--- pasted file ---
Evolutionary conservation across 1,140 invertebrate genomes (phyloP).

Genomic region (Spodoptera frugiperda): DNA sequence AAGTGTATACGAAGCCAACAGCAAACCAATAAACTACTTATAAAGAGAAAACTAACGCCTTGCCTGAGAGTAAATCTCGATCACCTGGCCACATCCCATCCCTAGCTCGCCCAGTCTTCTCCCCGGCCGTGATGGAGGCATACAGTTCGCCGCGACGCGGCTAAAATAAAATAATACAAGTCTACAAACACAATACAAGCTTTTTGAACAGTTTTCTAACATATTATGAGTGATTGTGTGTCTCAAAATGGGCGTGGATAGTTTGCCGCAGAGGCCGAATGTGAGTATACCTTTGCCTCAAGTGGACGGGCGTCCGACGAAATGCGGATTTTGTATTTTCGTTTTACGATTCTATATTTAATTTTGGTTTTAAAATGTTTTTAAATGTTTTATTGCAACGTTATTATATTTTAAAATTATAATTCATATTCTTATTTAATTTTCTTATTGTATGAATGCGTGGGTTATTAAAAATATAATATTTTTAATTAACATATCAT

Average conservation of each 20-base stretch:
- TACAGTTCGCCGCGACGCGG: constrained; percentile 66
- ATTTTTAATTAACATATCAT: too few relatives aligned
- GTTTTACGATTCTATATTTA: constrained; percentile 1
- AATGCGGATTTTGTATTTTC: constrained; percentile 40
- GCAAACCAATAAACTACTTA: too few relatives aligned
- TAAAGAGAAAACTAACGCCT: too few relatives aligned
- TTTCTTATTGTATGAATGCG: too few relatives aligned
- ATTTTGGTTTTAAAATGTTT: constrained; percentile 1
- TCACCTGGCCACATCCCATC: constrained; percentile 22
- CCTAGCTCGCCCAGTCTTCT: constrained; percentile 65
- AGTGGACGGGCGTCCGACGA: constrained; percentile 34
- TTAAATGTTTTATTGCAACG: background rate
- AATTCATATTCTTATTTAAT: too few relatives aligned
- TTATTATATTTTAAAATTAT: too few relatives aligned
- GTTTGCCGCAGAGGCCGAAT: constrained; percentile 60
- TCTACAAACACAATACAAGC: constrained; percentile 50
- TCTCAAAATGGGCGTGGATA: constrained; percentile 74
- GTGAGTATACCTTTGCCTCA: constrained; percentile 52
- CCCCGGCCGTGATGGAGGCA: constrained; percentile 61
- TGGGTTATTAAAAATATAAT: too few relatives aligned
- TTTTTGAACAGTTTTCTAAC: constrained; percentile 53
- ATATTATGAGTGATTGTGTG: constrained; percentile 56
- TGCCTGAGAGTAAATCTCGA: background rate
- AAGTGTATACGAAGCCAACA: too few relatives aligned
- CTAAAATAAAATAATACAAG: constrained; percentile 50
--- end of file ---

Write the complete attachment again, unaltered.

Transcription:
Evolutionary conservation across 1,140 invertebrate genomes (phyloP).

Genomic region (Spodoptera frugiperda): DNA sequence AAGTGTATACGAAGCCAACAGCAAACCAATAAACTACTTATAAAGAGAAAACTAACGCCTTGCCTGAGAGTAAATCTCGATCACCTGGCCACATCCCATCCCTAGCTCGCCCAGTCTTCTCCCCGGCCGTGATGGAGGCATACAGTTCGCCGCGACGCGGCTAAAATAAAATAATACAAGTCTACAAACACAATACAAGCTTTTTGAACAGTTTTCTAACATATTATGAGTGATTGTGTGTCTCAAAATGGGCGTGGATAGTTTGCCGCAGAGGCCGAATGTGAGTATACCTTTGCCTCAAGTGGACGGGCGTCCGACGAAATGCGGATTTTGTATTTTCGTTTTACGATTCTATATTTAATTTTGGTTTTAAAATGTTTTTAAATGTTTTATTGCAACGTTATTATATTTTAAAATTATAATTCATATTCTTATTTAATTTTCTTATTGTATGAATGCGTGGGTTATTAAAAATATAATATTTTTAATTAACATATCAT

Average conservation of each 20-base stretch:
- TACAGTTCGCCGCGACGCGG: constrained; percentile 66
- ATTTTTAATTAACATATCAT: too few relatives aligned
- GTTTTACGATTCTATATTTA: constrained; percentile 1
- AATGCGGATTTTGTATTTTC: constrained; percentile 40
- GCAAACCAATAAACTACTTA: too few relatives aligned
- TAAAGAGAAAACTAACGCCT: too few relatives aligned
- TTTCTTATTGTATGAATGCG: too few relatives aligned
- ATTTTGGTTTTAAAATGTTT: constrained; percentile 1
- TCACCTGGCCACATCCCATC: constrained; percentile 22
- CCTAGCTCGCCCAGTCTTCT: constrained; percentile 65
- AGTGGACGGGCGTCCGACGA: constrained; percentile 34
- TTAAATGTTTTATTGCAACG: background rate
- AATTCATATTCTTATTTAAT: too few relatives aligned
- TTATTATATTTTAAAATTAT: too few relatives aligned
- GTTTGCCGCAGAGGCCGAAT: constrained; percentile 60
- TCTACAAACACAATACAAGC: constrained; percentile 50
- TCTCAAAATGGGCGTGGATA: constrained; percentile 74
- GTGAGTATACCTTTGCCTCA: constrained; percentile 52
- CCCCGGCCGTGATGGAGGCA: constrained; percentile 61
- TGGGTTATTAAAAATATAAT: too few relatives aligned
- TTTTTGAACAGTTTTCTAAC: constrained; percentile 53
- ATATTATGAGTGATTGTGTG: constrained; percentile 56
- TGCCTGAGAGTAAATCTCGA: background rate
- AAGTGTATACGAAGCCAACA: too few relatives aligned
- CTAAAATAAAATAATACAAG: constrained; percentile 50